rockfall- by Dennis Thompsett

This is my sister Raye Thompsett doing her death defying act at the top of the Rockfall, back in the day. Both are much more dangerous than they appear here.

The Rockfall was a little way back in the Orchard. The East Hill's own Grand Canyon. But even grander because the grownups hadn't taken it over. And we all knew how they could squeeze the fun out of anything.

A little  stream that only ran  in the spring with snowmelt had, over the centuries, eaten up  the clay under the cliffs and great pieces of the escarpment had fallen down the hill.

Chunks of limestone as big as cars, as large  as houses, and as trully massive as government waste had fallen off the cliffs and down the hill and in the process denuded the claybanks, which after all these years were still embarrassed about it and still blushing a deep rose red.And it had been a lot of years falling. The RockFall hadn't changed much since I first saw it in the  '50's until I saw it last in 2012. It's probably been falling at the same glacial rate for centuries if not millenia.

Of interest to kids are the many 100 ton blocks of limestone  that hadn't quite fallen yet. They were separated from the escarpment by huge cracks but still hadn't decided to take the plunge  - like shy sky-divers clinging to the door of the plane. But they always seemed to be teetering.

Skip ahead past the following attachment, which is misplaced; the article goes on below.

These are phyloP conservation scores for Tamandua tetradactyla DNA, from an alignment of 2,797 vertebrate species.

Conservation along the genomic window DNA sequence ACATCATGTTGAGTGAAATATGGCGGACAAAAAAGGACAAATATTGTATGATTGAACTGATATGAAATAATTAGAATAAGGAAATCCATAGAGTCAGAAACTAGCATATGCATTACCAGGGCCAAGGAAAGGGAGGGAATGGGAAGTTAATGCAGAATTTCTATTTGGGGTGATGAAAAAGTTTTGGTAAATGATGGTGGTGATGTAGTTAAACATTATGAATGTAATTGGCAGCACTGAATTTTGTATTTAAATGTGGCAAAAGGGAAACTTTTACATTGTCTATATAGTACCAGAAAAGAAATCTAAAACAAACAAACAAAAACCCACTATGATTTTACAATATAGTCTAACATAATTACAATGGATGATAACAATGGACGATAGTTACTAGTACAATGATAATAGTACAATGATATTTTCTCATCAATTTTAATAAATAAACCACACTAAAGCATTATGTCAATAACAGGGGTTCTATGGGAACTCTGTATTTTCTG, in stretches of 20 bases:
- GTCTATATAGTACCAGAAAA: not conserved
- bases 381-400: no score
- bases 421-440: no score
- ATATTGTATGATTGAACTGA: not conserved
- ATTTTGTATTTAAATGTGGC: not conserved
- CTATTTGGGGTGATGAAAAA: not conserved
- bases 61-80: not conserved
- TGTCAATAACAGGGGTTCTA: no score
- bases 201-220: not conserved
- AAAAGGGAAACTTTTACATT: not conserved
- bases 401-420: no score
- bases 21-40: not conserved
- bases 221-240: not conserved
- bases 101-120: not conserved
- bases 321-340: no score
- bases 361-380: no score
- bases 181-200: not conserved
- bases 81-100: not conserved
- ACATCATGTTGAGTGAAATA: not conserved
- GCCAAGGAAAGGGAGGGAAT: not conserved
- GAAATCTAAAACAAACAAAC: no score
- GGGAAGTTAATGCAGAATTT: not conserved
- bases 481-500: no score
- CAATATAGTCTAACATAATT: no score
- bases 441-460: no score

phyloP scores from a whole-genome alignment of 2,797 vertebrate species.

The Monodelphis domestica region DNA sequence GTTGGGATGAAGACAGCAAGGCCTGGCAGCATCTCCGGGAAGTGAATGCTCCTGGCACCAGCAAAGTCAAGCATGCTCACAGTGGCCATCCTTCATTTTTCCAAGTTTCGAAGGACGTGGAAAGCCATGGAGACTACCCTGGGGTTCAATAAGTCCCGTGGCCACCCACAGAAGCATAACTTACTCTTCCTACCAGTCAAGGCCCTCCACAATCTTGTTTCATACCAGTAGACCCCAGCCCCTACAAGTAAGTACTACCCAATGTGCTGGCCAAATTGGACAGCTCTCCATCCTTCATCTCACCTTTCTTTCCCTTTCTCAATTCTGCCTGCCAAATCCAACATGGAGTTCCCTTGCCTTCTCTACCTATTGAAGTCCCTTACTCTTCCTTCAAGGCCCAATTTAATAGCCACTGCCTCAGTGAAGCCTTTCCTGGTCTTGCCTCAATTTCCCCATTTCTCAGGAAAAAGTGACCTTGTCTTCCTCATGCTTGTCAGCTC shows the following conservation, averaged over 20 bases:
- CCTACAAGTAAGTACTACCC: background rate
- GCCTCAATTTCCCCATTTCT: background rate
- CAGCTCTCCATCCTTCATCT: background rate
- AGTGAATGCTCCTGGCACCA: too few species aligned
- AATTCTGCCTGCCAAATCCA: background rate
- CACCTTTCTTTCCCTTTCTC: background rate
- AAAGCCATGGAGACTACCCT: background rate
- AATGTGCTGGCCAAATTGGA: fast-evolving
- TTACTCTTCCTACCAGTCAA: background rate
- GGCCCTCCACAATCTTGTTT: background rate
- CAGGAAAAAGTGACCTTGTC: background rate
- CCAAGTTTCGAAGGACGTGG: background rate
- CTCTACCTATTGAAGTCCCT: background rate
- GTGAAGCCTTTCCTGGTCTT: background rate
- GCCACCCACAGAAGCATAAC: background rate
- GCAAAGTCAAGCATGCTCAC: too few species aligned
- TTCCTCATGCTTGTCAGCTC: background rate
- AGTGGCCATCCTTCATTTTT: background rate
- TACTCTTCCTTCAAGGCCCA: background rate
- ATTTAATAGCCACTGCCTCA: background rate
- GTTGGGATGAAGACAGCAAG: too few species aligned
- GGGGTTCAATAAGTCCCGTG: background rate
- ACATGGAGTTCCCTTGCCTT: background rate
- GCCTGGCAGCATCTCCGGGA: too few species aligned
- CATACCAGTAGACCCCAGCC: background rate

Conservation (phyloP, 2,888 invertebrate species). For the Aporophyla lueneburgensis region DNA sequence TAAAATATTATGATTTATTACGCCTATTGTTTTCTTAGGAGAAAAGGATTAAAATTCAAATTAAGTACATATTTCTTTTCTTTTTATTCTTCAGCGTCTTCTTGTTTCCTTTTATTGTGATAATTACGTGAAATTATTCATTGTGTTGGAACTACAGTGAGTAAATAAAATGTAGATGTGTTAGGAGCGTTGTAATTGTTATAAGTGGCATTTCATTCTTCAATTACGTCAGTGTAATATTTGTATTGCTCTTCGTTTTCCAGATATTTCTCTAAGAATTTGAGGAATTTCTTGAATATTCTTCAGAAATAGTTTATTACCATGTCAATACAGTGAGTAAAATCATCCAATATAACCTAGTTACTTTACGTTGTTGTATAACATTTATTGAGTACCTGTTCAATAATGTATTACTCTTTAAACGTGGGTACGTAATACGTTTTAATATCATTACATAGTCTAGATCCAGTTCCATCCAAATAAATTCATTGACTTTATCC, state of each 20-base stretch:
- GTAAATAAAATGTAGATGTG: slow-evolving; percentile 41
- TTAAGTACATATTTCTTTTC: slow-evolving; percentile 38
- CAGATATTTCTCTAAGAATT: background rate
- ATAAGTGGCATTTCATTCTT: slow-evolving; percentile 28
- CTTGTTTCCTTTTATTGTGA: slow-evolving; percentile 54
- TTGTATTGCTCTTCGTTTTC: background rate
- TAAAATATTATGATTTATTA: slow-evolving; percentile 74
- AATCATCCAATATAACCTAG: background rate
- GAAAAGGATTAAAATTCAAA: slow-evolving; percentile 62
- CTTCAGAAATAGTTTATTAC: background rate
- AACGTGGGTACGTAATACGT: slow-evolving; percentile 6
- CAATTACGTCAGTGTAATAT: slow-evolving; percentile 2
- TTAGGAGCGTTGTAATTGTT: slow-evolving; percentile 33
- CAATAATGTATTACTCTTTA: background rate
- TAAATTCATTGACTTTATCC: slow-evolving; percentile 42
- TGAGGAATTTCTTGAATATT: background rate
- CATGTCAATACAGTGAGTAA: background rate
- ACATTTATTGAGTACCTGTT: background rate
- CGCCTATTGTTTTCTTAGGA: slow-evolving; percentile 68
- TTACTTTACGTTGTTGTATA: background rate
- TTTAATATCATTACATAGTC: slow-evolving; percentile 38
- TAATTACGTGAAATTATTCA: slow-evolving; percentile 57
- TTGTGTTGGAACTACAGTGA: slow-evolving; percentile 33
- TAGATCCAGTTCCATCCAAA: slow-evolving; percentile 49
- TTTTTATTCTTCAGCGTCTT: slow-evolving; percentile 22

Naturally that's where kids went first. To help. Because every kid knows that rocks never forget and never forgive, so it's wise to do them a good turn if you can. Like, if you find a stone in the water, throw it up on shore. A stone on shore, toss it in the water. Because rocks like change - the more rapid the better.  So we'd try everything to make that teeter into a totter. Then we'd give up and climb down and play underneath these teetering multi-ton blocks of unforgiving stone without a thought.

Oh I tell you there's no end of play in a dangerous place.

And no end of beauty, either. The little stream that had caused the RockFall by eating away at the limestone,  only flowed in the spring when it carried the snowmelt over the cliff and back to the bay. I remember going back there on a cold spring day when the spray from the waterfall had coated that tough little tree on the edge of the stream and it had frozen. The sun was shining through it and I thought it was the most beautiful thing I'd ever seen before. Or since.

A couple of helpful people, Sandra Mitchell Smart andJohn MacDonald went back in the Orchard to get me an up to date photo but they couldn;t find THE rockfall. Something that big and that old and that dangerous and that much fun had just been erased. It was just gone. Quick change OK. Bur not total DESTRUCTION.

So the lesson of the RockFall is simple but important: stay away from grown-ups. No matter what your age.

Photo: Teresa King

Digital Producer: Anita Church Lang


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